EPISODE 27

GuardIAN OF THE GOLDEN GATE

Oct 15, 2018 | Podcast | 0 comments

dr vivian

Kevin Briggs, retired CHP Sergeant, the Guardian of the Golden Gate

Kevin Briggs is a retired California Highway Patrol Sergeant who has been called the Guardian of the Golden Gate for his reputation interacting with hundreds of people who wanted to commit suicide by jumping from the bridge. Kevin wrote a book about his experiences and has been featured on several major media outlets. We discuss communication strategies, some considerations to make regarding tactical interventions in a crisis, red flags that someone might kill themselves, things to say to someone in crisis, and 4 things to NOT say to someone who is thinking about killing themselves.

TED Talk

His book, Guardian of the Golden Gate, Protecting the Line Between Hope and Despair

His website, Pivotal Points

Like what we’re doing? Head over to Patreon and give us a buck for each new episode. You can also make a one-time contribution at GoFundMe. 

Intro music credit Bensound.com

CLICK BELOW TO SUBSCRIBE NOW ON YOUR FAVORITE PLAYER

THANK YOU TO OUR SPONSORS! PLEASE GO CHECK THEM OUT

Recent Episodes

“Inspect What You Expect:” Pre-Deployment Checks and Inspections

“Inspect What You Expect:” Pre-Deployment Checks and Inspections

Admit it, people like us tend to be “tactical” hoarders. But if you want your gear to actually be functional when the time comes that you need to use it, you have to put hands on it from time to time. Make sure your screws are thread locked, check your zero on your optics, pack enough water and socks, etcetera. Like any TacTangents episode it’s not just about your gear. This also has a lot to do with things like leadership, personal responsibility, and risk management.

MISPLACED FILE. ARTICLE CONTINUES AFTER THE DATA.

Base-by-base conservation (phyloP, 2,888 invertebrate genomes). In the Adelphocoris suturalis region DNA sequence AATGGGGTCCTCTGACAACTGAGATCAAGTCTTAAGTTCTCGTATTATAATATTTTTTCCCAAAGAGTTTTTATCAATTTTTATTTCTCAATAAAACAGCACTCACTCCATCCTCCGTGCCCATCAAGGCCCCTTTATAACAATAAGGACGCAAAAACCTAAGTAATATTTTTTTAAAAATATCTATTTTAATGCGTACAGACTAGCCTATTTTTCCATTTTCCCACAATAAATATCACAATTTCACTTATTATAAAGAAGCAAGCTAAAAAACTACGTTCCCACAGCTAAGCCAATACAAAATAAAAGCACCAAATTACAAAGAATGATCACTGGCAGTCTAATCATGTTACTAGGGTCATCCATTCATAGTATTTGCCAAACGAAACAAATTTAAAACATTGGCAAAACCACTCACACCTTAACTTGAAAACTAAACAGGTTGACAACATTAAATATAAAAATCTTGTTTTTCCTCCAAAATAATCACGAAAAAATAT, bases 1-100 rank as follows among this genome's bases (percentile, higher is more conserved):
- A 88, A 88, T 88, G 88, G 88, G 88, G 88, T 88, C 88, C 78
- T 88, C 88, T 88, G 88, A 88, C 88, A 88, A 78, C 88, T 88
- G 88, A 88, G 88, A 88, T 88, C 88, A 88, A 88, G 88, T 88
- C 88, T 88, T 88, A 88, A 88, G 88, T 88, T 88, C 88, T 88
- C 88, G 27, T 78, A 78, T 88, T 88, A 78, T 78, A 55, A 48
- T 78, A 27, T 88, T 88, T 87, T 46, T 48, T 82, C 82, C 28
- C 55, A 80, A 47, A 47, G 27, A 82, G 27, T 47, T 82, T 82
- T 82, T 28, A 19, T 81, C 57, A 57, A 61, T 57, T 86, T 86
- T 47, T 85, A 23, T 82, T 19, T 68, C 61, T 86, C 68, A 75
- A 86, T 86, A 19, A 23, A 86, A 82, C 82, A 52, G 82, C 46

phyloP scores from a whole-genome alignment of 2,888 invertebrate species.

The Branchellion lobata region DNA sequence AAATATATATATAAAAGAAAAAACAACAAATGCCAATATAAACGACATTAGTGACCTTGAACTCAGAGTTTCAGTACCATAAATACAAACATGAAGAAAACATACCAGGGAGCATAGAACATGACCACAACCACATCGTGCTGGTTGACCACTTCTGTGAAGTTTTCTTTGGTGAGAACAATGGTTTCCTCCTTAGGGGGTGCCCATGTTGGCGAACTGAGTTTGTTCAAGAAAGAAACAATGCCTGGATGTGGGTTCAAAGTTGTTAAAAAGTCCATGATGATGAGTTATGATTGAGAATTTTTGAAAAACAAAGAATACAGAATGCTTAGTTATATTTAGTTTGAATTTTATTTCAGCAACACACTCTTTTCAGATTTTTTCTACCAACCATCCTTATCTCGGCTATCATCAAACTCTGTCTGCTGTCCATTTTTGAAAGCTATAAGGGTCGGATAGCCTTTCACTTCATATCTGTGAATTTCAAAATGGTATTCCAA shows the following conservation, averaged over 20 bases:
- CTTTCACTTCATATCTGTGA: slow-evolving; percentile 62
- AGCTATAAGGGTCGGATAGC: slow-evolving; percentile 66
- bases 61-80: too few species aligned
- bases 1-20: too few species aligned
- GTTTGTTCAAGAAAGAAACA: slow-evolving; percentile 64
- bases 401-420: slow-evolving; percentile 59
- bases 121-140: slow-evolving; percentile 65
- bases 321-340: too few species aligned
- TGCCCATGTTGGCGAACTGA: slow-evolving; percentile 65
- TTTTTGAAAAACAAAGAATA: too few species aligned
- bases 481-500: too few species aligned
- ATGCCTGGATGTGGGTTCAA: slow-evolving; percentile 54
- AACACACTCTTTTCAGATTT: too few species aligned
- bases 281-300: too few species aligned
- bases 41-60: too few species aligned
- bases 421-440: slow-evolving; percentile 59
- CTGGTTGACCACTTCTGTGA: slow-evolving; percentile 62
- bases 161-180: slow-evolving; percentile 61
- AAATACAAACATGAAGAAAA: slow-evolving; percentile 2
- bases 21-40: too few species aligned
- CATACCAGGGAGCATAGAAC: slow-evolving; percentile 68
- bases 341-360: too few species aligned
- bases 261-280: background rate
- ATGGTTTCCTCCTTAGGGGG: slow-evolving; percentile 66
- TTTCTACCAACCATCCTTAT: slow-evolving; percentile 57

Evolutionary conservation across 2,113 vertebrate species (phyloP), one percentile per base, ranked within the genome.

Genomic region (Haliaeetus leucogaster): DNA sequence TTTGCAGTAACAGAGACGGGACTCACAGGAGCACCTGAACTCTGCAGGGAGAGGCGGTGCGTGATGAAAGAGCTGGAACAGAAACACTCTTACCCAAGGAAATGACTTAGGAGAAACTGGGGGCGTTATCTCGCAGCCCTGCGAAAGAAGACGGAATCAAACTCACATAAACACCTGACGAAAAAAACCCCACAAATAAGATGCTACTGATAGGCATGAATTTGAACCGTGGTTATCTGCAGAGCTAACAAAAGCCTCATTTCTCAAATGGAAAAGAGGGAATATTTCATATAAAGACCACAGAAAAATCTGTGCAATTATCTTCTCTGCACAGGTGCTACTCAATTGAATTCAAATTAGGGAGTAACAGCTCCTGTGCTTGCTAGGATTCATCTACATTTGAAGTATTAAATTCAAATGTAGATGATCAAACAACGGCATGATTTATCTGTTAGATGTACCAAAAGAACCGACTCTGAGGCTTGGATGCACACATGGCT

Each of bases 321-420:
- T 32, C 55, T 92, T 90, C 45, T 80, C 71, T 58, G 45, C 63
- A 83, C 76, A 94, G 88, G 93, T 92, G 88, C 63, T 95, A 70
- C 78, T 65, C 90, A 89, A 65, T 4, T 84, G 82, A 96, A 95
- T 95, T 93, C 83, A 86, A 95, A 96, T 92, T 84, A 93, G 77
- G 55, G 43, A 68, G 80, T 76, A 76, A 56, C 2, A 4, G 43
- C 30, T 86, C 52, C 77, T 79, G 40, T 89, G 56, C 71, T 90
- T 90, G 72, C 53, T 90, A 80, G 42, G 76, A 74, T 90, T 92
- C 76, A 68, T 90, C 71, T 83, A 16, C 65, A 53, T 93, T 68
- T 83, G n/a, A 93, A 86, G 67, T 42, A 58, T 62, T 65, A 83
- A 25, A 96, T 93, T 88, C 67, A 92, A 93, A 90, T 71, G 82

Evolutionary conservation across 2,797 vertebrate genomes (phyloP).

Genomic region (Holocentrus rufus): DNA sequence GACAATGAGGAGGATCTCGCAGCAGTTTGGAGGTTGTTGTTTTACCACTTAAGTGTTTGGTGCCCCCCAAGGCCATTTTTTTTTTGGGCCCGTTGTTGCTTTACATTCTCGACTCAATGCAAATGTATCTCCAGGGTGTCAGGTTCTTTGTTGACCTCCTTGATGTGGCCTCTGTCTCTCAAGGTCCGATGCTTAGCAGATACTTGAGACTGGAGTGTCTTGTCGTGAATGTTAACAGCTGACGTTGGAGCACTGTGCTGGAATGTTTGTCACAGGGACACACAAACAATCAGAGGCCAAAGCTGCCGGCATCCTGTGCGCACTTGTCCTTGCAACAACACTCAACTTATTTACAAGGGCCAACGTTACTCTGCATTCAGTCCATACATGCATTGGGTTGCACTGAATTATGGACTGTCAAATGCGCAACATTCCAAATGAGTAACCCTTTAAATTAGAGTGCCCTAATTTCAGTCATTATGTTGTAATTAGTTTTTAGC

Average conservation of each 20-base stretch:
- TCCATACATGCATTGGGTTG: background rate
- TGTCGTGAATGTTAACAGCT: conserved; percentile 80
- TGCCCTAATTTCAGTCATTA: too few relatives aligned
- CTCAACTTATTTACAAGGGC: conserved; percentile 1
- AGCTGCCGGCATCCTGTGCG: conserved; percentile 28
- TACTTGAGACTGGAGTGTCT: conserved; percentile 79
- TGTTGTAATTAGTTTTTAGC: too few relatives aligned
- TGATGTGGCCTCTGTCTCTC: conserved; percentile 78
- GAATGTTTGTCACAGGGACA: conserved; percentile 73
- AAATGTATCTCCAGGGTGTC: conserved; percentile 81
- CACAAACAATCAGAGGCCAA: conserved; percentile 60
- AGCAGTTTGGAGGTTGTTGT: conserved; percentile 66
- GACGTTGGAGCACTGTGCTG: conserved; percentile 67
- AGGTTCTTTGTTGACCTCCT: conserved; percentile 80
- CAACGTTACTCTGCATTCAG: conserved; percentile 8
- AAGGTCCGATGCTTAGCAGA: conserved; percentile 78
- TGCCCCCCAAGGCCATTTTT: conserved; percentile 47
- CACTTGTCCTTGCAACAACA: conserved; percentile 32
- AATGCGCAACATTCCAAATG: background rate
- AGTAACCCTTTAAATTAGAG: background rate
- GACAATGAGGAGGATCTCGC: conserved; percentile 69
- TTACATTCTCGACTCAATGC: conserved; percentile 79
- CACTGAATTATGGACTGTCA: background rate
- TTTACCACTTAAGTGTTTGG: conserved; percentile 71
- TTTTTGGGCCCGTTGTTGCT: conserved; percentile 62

“Bright Lights and Cold Steel:” An Intro to Tactical Combat Casualty Care and Pre Hospital Trauma Medicine

“Bright Lights and Cold Steel:” An Intro to Tactical Combat Casualty Care and Pre Hospital Trauma Medicine

Learning about emergency medical care is more complicated than knowing how to slap on a tourniquet and a chest seal. Understanding the importance of getting your patient to a trauma center (“Bright lights and cold steel”) is a good first step in establishing priorities of work when minutes and seconds matter to a person who is seriously wounded. This episode is a starting point to help steer your training and treatment philosophy for trauma medicine. Listen now to learn more.

0 Comments

Submit a Comment

Your email address will not be published. Required fields are marked *